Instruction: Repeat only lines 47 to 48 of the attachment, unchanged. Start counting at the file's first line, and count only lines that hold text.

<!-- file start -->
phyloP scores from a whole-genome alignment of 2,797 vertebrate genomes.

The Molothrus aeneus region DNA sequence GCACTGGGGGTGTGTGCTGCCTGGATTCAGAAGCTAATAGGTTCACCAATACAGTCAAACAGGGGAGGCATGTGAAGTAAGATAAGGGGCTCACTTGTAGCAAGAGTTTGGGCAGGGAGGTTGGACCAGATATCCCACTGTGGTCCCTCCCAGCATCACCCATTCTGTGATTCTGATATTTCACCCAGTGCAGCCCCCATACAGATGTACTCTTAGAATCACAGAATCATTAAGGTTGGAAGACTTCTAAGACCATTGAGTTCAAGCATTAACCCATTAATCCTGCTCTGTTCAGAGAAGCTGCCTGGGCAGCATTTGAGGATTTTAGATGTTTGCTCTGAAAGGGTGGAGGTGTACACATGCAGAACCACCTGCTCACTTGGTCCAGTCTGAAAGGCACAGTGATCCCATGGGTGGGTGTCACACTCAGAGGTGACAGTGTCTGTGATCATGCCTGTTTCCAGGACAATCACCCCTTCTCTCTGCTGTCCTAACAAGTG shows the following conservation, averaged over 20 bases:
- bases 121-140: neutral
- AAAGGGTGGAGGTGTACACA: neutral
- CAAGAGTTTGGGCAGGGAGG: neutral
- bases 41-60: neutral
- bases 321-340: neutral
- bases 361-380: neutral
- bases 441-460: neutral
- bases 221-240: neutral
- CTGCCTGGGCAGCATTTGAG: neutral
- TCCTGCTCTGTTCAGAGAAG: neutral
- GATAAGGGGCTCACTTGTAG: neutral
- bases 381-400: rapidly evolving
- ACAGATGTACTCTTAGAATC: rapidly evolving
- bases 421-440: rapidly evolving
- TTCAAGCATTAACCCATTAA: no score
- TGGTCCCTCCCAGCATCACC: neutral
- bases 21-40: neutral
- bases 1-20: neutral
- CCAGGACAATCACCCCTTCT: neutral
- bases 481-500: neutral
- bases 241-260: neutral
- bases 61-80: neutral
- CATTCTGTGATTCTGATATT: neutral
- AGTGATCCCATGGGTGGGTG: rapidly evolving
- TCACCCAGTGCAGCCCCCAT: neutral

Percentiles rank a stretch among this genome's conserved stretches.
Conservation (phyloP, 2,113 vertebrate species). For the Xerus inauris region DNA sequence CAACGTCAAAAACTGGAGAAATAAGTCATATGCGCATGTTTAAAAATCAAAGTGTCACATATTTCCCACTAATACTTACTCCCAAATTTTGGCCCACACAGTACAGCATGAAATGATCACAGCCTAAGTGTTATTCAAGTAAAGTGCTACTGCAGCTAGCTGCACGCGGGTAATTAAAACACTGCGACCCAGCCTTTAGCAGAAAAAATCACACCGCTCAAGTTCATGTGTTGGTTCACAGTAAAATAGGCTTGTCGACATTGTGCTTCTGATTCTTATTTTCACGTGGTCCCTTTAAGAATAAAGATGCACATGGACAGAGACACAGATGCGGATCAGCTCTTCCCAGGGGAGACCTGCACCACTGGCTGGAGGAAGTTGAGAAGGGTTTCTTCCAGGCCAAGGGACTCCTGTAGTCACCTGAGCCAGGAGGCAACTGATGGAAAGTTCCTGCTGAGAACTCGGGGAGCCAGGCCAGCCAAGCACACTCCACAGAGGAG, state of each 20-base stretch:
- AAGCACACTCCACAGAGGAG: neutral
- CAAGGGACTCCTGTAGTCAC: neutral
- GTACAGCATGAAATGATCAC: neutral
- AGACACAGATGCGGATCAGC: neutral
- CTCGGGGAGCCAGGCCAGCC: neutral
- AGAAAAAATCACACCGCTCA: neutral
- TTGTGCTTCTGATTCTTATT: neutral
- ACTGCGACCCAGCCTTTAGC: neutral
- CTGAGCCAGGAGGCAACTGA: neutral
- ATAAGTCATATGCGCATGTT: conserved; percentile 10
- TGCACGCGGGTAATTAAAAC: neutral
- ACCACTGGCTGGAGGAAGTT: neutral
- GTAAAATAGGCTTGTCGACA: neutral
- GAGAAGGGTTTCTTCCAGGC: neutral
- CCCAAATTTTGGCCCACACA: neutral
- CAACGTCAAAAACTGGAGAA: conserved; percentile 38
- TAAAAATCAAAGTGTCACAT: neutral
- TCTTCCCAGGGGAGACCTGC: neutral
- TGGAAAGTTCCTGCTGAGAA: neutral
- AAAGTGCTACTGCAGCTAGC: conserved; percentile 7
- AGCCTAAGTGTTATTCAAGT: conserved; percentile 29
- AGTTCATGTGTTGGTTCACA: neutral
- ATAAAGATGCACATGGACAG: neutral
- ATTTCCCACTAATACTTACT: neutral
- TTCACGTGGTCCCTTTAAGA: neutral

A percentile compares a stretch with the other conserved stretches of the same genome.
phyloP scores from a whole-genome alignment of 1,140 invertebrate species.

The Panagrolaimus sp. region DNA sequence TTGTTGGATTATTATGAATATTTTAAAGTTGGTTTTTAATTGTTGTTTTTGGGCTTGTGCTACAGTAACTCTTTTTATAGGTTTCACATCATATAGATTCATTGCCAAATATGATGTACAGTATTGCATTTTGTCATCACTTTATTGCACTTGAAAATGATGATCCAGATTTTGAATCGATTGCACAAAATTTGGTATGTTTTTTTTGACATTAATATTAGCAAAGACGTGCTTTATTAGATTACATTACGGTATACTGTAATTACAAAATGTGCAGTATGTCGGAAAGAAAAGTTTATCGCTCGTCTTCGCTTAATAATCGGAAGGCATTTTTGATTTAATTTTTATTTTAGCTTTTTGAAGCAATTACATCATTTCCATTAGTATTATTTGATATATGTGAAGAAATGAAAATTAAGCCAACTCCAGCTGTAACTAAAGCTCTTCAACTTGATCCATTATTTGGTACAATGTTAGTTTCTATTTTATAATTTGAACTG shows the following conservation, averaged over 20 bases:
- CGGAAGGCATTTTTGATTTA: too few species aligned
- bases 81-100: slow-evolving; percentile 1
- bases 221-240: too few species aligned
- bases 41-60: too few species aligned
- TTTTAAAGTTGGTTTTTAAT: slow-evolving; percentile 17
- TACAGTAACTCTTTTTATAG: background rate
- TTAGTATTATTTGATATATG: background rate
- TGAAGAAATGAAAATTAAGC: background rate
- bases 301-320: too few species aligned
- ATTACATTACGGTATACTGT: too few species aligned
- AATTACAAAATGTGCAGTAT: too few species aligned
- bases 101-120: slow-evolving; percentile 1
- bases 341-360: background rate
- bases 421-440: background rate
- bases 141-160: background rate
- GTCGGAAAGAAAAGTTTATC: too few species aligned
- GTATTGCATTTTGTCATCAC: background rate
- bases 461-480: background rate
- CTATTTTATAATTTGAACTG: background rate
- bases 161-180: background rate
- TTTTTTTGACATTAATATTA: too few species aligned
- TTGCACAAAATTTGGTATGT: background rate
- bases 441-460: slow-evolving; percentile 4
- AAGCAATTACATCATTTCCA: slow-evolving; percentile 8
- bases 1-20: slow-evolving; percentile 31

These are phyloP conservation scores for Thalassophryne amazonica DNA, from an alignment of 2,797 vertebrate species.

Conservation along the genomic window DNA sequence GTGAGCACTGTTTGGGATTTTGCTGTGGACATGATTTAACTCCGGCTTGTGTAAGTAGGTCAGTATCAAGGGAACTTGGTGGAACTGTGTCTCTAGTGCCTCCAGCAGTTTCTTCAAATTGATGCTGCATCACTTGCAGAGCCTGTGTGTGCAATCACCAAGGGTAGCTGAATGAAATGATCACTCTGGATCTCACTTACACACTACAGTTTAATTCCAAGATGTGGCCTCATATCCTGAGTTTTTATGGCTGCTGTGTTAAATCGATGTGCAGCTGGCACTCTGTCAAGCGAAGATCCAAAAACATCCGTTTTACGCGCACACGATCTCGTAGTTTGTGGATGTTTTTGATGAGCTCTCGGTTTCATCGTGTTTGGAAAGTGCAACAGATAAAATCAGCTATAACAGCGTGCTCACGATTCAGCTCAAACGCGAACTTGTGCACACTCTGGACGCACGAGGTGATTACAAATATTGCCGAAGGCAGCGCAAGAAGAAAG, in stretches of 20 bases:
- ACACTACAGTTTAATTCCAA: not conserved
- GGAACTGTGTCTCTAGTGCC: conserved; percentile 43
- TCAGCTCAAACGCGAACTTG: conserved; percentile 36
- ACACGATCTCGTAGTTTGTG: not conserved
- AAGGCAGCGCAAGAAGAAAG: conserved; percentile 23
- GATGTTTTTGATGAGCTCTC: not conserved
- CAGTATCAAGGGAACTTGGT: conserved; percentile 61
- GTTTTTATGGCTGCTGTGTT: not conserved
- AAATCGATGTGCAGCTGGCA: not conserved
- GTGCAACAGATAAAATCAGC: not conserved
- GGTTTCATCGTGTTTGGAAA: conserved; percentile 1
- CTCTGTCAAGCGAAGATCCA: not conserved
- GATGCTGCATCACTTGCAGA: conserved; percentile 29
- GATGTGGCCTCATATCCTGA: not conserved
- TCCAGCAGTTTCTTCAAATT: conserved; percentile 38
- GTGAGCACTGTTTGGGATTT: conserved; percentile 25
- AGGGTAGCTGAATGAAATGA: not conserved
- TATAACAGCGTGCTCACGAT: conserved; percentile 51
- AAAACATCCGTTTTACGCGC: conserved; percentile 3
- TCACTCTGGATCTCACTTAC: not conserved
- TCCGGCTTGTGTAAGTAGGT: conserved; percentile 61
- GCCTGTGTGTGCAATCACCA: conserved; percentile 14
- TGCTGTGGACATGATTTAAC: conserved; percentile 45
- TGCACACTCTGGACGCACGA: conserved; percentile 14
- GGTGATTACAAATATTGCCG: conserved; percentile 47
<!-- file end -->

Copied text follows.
- TCTTCCCAGGGGAGACCTGC: neutral
- TGGAAAGTTCCTGCTGAGAA: neutral